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The Parents' Review

A Monthly Magazine of Home-Training and Culture

Edited by Charlotte Mason.

"Education is an atmosphere, a discipline, a life."
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A Short Treatise on Reading Aloud

by Ernest Legouvé.
Volume 2, 1891/92, pgs. 066, 455


Translated for the "Parents' Review" by Mrs. Swire (with the kind permission of Messrs. Hetzel and Cie., of Paris).

PART II. CHAPTER II. READING CONSIDERED AS A MEANS OF CRITICISM.

After a long conversation, in which I had expressed my ideas on this subject to him, Mr. de St. Beuve said to me, "At that rate, a good reader should be an able critic."

"Without doubt, and the remark has more truth in it than you imagine. For in what consists the reader's talent? In correct interpretation of the works he reads, in order to which he must first of all understand them. But the surprising part of it is this. It is his endeavor to rightly interpret, which aids him to understand; for reading aloud gives a power of analysis which we can never attain to by merely reading to ourselves."

Mr. de St. Beuve asked for a few examples. I quoted Racine's academical speech on Corneille. This discourse is famous amongst men of letters. It contains one marvelous passage: the comparison of the state of the Théátre Français before and after Corneille's time. I had often read this passage to myself and admired it; but one day, upon trying to read it aloud, I was prevented by the unexpected difficulty I found in so doing. I was surprised, and began to consider the passage attentively. The second part seemed to me to be heavy, and almost impossible to render--as if harnessed to La Fontaine's famous coach. This part consists of a period of seventeen lines, which seventeen lines for one single sentence! One sentence, without any rests! No full stops! No colons! Not even a semi-colon! Nothing but commas, with interwoven incidences which succeed one another and reappear at each turn of the sentence, prolonging it just as you think it is finished and obliging you to follow breathlessly all its endless sinuosities. I finished the piece panting, but pensive, "Why," said I to myself, "did Racine write such a long and laboriously-turned sentence?" Instinctively my eye fell on the first part of the piece. What did I see? A complete contrast! Seven sentences in nine lines! Notes of exclamation everywhere! Not a single verb! A disjoined, dismembered style! Everything in fragments, in tatters! With an exclamation of delight the answer flashed upon me. Wishing to describe the two different states of the drama, Racine had done more than describe them. He had painted them.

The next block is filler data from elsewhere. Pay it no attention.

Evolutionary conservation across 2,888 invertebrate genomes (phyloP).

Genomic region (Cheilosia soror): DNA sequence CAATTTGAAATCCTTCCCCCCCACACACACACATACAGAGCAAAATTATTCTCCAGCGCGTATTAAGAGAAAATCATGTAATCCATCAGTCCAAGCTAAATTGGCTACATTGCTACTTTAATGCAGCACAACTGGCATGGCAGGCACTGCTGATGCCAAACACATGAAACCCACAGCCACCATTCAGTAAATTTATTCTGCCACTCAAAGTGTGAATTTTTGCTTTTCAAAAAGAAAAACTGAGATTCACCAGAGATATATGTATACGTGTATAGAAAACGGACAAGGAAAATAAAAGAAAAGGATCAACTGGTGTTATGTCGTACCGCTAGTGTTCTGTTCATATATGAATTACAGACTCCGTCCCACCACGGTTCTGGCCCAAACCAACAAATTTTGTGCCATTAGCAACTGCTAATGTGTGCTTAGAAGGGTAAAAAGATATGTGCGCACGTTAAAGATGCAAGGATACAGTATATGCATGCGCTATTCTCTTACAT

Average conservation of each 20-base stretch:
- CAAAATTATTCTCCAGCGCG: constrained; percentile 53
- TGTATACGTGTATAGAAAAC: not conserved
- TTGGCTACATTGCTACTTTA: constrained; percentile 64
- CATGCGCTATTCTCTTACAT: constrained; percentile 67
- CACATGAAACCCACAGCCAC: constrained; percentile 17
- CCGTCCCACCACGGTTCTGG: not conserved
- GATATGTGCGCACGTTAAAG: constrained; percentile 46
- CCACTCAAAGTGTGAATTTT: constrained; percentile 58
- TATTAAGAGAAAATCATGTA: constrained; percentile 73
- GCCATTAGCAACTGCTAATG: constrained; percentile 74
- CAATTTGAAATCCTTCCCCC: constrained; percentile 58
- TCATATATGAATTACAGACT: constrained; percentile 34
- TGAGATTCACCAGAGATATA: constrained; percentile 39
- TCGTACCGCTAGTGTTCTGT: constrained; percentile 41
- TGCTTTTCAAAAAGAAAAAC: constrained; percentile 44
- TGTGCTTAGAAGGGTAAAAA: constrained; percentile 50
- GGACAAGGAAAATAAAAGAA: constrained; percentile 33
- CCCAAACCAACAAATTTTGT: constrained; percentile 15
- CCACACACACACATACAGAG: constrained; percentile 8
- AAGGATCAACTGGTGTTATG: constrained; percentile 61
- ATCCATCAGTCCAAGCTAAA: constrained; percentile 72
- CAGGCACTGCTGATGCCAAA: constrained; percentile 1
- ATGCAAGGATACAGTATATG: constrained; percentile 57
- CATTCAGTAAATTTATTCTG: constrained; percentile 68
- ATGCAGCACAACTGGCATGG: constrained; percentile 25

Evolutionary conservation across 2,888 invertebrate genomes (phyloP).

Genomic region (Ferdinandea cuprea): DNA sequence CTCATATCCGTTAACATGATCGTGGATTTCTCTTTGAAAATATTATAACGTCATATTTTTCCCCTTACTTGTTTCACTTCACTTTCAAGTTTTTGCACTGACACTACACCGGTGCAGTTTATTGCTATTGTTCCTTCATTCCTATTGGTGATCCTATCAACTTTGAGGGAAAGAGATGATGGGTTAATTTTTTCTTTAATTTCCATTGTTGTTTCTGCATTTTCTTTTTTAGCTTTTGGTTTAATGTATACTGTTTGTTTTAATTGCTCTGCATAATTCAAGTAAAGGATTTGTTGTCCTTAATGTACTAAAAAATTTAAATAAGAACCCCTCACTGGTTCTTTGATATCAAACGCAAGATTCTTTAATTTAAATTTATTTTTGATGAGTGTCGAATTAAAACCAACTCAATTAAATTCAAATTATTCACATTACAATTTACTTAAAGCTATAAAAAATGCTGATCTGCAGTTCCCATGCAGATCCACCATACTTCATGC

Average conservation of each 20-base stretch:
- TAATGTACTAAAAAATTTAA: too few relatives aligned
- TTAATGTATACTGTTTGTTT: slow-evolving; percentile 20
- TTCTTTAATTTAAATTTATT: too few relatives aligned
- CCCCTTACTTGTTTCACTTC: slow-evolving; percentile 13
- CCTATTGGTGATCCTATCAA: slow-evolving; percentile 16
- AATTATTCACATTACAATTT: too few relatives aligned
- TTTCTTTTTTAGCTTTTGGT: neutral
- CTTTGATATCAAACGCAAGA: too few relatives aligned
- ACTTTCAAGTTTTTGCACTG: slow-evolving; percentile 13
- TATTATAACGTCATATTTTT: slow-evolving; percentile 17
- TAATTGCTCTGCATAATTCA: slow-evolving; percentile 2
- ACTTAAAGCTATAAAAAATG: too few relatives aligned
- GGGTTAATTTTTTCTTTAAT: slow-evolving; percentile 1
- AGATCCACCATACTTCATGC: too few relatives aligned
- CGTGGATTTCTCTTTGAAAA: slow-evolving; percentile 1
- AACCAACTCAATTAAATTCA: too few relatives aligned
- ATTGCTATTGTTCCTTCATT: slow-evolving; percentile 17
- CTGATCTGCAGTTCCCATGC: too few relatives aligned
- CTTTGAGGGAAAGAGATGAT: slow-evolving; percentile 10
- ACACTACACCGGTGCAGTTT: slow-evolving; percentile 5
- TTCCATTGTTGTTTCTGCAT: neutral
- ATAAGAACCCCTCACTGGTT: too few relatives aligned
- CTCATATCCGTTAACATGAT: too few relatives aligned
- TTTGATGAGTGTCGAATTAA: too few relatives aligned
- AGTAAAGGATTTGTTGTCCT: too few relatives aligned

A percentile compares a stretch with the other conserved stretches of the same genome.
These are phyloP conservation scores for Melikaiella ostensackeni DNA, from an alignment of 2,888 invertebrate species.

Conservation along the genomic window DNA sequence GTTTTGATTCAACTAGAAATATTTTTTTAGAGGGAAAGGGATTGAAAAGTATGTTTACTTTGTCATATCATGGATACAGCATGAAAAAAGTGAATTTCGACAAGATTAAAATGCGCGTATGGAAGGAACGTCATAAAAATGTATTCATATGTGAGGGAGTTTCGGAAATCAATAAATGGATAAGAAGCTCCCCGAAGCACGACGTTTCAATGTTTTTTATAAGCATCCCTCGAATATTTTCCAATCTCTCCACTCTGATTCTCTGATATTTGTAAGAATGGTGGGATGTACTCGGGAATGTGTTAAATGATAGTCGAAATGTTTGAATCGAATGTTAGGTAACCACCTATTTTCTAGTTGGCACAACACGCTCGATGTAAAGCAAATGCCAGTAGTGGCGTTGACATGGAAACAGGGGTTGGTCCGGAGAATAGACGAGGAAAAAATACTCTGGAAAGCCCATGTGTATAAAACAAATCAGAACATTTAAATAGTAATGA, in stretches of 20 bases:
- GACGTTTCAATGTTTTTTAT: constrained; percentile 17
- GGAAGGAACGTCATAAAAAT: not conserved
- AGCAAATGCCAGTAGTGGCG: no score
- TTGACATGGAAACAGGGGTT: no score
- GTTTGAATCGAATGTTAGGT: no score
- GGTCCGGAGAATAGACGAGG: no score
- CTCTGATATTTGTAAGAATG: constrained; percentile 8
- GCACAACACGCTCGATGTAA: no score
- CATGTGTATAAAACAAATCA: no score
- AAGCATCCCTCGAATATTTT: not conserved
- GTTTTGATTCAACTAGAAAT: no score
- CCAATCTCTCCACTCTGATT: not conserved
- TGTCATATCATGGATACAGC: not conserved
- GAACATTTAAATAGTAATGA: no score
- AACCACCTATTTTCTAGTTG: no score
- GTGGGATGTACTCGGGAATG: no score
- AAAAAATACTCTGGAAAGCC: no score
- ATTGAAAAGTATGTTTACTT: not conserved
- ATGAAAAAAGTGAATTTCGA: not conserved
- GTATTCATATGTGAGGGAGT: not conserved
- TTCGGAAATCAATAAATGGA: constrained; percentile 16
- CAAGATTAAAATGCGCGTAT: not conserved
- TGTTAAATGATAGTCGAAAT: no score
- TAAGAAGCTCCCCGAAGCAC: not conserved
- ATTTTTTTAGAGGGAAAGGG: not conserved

In order to delineate what he himself called the chaos of the drama, he wrote in an abrupt, violent style without art, without modulation. In order to give a vivid picture of the drama as created by Corneille, he displayed a long sentence, where everything was connected and smooth, where all was harmony and unanimity. With this new thread in my hand to guide me, I took the piece, and read it over again.

I know of nothing more difficult, and consequently more useful, than to safely reach the end of this terrible period of seventeen lines without once resting on the way, without appearing tired, indicating by your intonation that the sentence is not yet completed, so as to allow of its developing itself in all its majestic amplitude and flexibility! My studies as a reader were very useful to me that day, and I gave twofold thanks to an art which, after having assisted me in understanding this beautiful piece, had enabled me to interpret it in a manner worthy of it.

CHAPTER III. ON READING POETRY.

How must poetry be read? To judge by the system followed, even in theatres, the great art of reading poetry is to make the audience think it is prose. One day I was present in a theatre where a drama was being performed. In a box near me were two elegantly attired ladies. Suddenly, one of them said to the other, "Why, my dear, it is actually poetry!" Whereupon they got up and went away. All I can say is, that it was not the actor's fault that they had found it out. He had done his best to hide the monster: he had disjointed, dismembered, and dislocated the verses so well that the lines, as spoken by him, reminded me of Hippolyte in Théramène's narrative: